South East Wales

Council approves Cardiff homes expansion plan

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Media captionConcerns have been raised about a lack of transport links to support the increased population

Plans to map out the expansion of Cardiff with thousands of new homes have been backed by councillors.

The Local Development Plan (LDP) will designate land for the remaining 18,000 or so homes of the 41,000 expected to be built in the city until 2026.

Concerns have been raised about a lack of transport links to support the increased population, as well as plans to build on some greenbelt land.

The council says the plan has the necessary infrastructure "built in".

The LDP will now be submitted to the Welsh government for consideration.

All councils are required to have an up-to-date LDP but Cardiff's was rejected by the Welsh government and the planning inspectorate.

The draft LDP before councillors on Thursday proposed the biggest building project in the city since the 1960s.

Some 23,800 of the homes earmarked in the proposed LDP have already been built or have planning permission.

But the remaining developments have proved controversial, with up to 13,450 new homes proposed on five greenfield sites.

Opposition was voiced at Thursday's council meeting, however councillors voted to progress with the plans.

Several councillors raised concerns about whether the city's transport infrastructure would be able to cope with the increased population while others were unhappy about the use of greenbelt land.

Image caption The planned housing to the north and west of the city

Councillor Kirsty Davies said communities from across the city were complaining about the LDP but were "not being listened to".

"It will go down as one of the biggest mistakes in Cardiff's history," she said.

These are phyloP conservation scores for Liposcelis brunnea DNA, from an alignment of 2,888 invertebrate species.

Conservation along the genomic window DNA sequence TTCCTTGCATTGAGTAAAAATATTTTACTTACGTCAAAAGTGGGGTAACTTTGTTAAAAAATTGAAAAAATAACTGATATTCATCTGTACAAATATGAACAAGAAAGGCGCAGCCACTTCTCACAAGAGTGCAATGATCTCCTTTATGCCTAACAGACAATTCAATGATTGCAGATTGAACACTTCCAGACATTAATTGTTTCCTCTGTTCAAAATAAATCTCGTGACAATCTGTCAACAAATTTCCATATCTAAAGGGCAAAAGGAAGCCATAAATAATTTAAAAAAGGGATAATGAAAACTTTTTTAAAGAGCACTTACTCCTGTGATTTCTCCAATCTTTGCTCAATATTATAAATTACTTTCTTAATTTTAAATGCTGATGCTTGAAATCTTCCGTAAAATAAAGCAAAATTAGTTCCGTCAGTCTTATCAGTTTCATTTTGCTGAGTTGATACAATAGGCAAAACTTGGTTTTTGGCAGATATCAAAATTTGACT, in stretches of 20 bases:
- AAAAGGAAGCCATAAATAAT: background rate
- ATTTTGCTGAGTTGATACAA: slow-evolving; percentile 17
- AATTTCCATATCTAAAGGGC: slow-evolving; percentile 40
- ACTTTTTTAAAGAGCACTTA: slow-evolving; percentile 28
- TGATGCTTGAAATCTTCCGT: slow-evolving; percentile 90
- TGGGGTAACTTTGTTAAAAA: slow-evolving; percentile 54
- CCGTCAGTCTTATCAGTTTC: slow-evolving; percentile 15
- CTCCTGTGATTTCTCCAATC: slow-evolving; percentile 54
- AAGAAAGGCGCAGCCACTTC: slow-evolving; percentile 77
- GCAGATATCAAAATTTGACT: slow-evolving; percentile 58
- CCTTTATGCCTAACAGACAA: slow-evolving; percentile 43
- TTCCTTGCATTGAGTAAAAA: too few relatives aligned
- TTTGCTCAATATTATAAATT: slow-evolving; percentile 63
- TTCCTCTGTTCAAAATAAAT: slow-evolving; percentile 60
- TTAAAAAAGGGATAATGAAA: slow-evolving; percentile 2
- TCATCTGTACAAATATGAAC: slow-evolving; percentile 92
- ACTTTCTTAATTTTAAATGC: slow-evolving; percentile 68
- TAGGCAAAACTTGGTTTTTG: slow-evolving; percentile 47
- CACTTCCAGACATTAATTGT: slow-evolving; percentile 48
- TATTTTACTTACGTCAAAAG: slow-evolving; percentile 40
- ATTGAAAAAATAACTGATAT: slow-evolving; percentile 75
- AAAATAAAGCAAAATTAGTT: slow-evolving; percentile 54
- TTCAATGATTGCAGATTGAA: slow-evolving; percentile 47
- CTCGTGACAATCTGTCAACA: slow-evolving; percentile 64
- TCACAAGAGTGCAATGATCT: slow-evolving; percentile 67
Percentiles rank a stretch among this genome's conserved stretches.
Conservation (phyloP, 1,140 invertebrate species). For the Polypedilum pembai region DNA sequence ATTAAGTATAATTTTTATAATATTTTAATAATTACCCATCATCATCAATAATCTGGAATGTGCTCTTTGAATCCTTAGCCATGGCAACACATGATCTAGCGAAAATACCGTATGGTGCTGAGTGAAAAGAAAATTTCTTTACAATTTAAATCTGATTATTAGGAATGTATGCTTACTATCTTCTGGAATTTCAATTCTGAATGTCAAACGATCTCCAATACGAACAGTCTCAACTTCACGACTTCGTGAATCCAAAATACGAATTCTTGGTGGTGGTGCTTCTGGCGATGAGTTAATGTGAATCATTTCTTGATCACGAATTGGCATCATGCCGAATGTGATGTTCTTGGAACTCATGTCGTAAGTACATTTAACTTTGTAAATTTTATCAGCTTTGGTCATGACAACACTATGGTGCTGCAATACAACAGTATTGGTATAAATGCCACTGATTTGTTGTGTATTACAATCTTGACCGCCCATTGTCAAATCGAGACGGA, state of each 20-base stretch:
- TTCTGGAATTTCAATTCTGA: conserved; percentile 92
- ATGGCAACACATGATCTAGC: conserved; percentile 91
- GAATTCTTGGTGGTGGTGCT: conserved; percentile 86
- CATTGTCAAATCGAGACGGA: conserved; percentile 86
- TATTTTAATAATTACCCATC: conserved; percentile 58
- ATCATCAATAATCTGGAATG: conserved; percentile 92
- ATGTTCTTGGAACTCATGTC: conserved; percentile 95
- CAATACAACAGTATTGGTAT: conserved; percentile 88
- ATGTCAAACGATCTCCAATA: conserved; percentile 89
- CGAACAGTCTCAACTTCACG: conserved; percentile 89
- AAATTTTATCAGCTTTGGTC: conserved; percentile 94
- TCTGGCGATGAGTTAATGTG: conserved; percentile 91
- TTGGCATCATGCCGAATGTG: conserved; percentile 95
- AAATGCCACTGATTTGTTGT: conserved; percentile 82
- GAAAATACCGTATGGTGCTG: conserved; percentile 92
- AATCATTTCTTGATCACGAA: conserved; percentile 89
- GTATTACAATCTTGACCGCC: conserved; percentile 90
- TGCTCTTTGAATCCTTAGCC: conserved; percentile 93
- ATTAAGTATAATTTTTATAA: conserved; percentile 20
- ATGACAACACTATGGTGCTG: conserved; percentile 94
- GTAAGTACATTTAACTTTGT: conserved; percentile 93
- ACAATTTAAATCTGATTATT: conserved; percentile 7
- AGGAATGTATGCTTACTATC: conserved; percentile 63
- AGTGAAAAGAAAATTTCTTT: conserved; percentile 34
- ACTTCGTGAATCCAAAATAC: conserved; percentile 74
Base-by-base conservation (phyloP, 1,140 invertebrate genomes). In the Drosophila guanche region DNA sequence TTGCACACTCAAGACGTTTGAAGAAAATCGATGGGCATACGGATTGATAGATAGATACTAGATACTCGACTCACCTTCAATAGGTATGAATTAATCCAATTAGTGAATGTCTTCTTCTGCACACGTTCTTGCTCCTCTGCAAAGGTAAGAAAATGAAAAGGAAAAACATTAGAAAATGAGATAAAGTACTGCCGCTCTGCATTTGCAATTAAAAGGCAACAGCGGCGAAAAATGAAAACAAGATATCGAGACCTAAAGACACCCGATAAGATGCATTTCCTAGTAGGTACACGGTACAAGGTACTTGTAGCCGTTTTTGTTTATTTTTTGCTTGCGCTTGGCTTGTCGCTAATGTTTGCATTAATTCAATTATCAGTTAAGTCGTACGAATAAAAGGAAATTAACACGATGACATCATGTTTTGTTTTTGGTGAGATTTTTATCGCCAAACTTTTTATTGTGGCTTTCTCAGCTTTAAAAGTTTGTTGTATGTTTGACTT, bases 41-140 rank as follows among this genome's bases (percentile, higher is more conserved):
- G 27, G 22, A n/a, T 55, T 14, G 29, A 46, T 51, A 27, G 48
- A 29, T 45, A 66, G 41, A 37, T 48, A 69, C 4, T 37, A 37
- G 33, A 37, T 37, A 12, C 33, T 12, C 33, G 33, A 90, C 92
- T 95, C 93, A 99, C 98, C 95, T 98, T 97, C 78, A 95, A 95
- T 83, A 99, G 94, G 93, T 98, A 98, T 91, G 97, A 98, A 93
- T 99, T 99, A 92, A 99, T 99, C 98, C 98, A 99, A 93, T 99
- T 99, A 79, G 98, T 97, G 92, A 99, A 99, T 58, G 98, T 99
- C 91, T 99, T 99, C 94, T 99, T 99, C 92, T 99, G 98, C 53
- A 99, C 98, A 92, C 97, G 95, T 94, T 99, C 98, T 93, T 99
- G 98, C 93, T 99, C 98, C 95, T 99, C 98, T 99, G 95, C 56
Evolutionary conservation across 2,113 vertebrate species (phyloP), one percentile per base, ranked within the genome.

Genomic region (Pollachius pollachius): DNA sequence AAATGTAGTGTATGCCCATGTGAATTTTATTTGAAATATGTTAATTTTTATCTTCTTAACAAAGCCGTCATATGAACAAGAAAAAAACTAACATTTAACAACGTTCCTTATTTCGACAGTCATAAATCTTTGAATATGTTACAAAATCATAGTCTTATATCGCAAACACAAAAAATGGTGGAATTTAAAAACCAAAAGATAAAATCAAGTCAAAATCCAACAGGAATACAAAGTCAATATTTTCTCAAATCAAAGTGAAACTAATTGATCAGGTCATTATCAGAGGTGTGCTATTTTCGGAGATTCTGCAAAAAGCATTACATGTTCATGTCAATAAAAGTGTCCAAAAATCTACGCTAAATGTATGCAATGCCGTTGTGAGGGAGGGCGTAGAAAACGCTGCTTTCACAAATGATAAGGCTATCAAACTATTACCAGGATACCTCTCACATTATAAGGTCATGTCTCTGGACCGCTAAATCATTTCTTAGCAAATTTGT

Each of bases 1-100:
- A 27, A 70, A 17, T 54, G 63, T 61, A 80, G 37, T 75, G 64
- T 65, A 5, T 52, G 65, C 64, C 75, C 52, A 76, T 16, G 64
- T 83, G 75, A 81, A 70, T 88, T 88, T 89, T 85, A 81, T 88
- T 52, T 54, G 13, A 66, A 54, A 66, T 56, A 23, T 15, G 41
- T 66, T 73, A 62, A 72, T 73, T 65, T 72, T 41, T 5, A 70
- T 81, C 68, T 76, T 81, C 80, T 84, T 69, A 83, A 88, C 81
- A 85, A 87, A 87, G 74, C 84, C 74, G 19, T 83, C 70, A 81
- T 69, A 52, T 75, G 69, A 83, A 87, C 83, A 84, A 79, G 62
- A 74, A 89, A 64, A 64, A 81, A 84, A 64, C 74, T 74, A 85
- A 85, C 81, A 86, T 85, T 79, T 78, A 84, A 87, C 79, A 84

"This council needs to stand up for Cardiff and for it to grow at its own pace and sustainably."

However Councillor Richard Cook said affordable homes were needed for Cardiff to continue to thrive.

"We need the social housing and we need the affordable housing for those people who want to live in Cardiff and those people who want to have children in Cardiff," he said.

Cardiff councillor Ramesh Patel, responsible for transport‚ planning and sustainability, had said the LDP would also provide jobs.

"By 2026 we're hoping to have approximately 40,000 new jobs created," he said.

"When you have the infrastructure built in during the planning process, people are going to know exactly what you are going to have."

Metro system

The plan also includes changes in transport, with the council having ambitions for additional car use to be matched by sustainable transport use but critics want to see more detail in the proposals.

Roger Tanner, of Cardiff Civic Society, told BBC Radio Wales that large developments planned for the north west of Cardiff will add increased pressure on existing traffic problems.

He is urging the council to delay expanding in that part of the city until the details of a new south Wales metro system is known.

Owain Llywellyn, from Royal Institute of Chartered Surveyors in Wales, said expansion in Cardiff was needed as it was no longer sustainable to build only on brownfield city sites, but agreed the transport system needed to "looked at critically".

Cardiff West MP Kevin Brennan and the constituency's AM Mark Drakeford have described the latest plan as an improvement on the previous version.

However, in a joint response last November, they stated: "...it is still our view that projections of both demand for and supply of housing in the plan are flawed, and in both cases are over-inflated."

They warned that "without adjustments to the plan, the quality of life and access to amenities of the current and future population may be compromised".

The two politicians called for a more "phased approach" to the plan and raised what they described as "serious concerns" about whether proposed improvements to the transport system were feasible.

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